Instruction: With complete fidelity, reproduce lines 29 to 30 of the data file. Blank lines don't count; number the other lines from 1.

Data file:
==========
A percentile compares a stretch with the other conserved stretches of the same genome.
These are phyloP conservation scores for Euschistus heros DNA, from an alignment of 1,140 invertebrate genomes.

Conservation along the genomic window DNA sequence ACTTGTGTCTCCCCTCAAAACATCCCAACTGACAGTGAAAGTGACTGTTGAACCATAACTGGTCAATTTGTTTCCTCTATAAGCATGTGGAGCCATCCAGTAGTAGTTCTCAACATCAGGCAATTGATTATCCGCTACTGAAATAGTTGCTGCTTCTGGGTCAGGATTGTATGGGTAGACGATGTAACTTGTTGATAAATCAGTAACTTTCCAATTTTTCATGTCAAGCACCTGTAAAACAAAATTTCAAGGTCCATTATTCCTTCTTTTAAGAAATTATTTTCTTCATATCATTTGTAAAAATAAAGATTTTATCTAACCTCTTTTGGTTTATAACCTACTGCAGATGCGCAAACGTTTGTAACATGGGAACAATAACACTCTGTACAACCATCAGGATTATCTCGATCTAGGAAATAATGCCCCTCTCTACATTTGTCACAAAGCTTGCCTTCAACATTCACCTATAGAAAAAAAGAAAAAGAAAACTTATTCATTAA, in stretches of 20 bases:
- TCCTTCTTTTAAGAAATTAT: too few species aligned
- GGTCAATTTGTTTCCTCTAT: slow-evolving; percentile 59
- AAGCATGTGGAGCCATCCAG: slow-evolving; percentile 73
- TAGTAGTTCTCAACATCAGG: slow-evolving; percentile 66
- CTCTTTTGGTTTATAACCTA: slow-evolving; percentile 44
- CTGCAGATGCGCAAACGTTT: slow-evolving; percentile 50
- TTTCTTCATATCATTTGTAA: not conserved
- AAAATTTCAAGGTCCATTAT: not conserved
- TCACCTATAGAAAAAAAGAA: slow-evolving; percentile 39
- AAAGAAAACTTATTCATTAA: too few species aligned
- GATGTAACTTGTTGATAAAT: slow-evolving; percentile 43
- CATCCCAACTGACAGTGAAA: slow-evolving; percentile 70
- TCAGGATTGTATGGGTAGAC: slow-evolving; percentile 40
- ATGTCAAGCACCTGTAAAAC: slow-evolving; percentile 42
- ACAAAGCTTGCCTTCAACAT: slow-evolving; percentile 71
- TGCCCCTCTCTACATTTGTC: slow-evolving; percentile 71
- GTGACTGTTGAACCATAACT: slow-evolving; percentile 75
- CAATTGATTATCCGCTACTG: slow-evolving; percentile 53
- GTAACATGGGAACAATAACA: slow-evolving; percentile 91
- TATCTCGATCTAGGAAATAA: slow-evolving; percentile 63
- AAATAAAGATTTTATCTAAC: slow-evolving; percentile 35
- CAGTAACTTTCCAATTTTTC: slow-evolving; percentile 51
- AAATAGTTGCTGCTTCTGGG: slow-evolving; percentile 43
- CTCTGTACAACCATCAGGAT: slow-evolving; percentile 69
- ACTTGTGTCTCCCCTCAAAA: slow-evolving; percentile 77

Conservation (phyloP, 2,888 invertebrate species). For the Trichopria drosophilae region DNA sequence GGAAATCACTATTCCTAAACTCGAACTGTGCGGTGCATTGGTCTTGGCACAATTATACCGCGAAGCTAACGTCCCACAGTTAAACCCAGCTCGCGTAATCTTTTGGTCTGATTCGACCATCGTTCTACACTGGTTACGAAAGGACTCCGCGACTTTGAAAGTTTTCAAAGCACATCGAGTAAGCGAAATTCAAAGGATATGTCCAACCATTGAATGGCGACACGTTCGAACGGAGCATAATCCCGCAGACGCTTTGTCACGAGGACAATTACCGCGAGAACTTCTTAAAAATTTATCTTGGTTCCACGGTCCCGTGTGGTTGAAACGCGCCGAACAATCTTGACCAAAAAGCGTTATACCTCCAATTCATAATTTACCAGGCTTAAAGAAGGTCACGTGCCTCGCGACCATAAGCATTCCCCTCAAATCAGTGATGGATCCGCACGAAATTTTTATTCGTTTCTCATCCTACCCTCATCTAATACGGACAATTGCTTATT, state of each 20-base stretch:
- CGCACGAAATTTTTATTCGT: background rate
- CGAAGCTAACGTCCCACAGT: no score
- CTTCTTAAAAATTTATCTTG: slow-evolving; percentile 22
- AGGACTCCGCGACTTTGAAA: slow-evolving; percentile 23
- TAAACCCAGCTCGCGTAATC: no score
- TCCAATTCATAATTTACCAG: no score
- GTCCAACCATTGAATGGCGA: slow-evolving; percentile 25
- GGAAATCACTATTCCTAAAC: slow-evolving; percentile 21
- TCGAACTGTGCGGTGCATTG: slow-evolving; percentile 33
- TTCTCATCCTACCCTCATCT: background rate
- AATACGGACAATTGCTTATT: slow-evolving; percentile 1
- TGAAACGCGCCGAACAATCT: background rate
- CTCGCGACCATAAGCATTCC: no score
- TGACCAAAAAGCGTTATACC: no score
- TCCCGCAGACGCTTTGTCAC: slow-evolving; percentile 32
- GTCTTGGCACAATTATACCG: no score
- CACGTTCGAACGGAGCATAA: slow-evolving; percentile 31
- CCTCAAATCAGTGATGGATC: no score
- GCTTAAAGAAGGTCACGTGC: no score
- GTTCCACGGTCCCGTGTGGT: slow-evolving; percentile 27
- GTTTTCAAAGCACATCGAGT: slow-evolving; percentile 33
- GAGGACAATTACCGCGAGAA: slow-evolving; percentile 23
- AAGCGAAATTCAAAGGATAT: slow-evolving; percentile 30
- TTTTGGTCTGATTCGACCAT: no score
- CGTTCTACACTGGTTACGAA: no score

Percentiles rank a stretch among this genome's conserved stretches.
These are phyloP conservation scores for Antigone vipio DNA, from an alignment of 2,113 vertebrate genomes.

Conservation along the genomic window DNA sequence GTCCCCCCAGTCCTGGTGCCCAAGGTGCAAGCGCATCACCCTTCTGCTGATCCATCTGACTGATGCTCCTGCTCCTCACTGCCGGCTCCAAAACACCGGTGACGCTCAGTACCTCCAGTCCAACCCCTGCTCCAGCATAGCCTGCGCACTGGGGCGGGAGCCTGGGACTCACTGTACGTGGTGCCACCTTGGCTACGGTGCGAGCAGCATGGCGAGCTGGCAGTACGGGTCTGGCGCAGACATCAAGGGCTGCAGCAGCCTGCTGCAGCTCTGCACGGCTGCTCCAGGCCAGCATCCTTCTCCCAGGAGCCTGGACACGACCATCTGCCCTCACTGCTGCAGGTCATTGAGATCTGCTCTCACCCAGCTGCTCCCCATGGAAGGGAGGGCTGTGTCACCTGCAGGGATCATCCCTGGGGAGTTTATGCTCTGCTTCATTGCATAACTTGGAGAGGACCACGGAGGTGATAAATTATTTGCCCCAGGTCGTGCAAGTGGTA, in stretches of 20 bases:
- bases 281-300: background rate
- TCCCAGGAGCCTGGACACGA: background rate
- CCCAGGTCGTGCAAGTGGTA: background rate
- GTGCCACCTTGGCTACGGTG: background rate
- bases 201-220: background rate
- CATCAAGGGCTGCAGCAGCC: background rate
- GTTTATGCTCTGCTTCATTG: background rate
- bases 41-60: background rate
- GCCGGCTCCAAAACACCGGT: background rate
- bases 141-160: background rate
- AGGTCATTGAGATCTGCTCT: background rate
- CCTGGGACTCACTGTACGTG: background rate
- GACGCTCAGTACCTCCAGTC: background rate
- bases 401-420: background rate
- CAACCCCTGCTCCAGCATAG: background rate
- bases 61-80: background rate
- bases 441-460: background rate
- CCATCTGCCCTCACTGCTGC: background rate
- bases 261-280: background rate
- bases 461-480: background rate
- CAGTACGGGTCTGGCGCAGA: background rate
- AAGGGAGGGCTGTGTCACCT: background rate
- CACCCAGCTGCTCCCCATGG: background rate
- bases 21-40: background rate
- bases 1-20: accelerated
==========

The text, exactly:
Conservation (phyloP, 2,888 invertebrate species). For the Trichopria drosophilae region DNA sequence GGAAATCACTATTCCTAAACTCGAACTGTGCGGTGCATTGGTCTTGGCACAATTATACCGCGAAGCTAACGTCCCACAGTTAAACCCAGCTCGCGTAATCTTTTGGTCTGATTCGACCATCGTTCTACACTGGTTACGAAAGGACTCCGCGACTTTGAAAGTTTTCAAAGCACATCGAGTAAGCGAAATTCAAAGGATATGTCCAACCATTGAATGGCGACACGTTCGAACGGAGCATAATCCCGCAGACGCTTTGTCACGAGGACAATTACCGCGAGAACTTCTTAAAAATTTATCTTGGTTCCACGGTCCCGTGTGGTTGAAACGCGCCGAACAATCTTGACCAAAAAGCGTTATACCTCCAATTCATAATTTACCAGGCTTAAAGAAGGTCACGTGCCTCGCGACCATAAGCATTCCCCTCAAATCAGTGATGGATCCGCACGAAATTTTTATTCGTTTCTCATCCTACCCTCATCTAATACGGACAATTGCTTATT, state of each 20-base stretch:
- CGCACGAAATTTTTATTCGT: background rate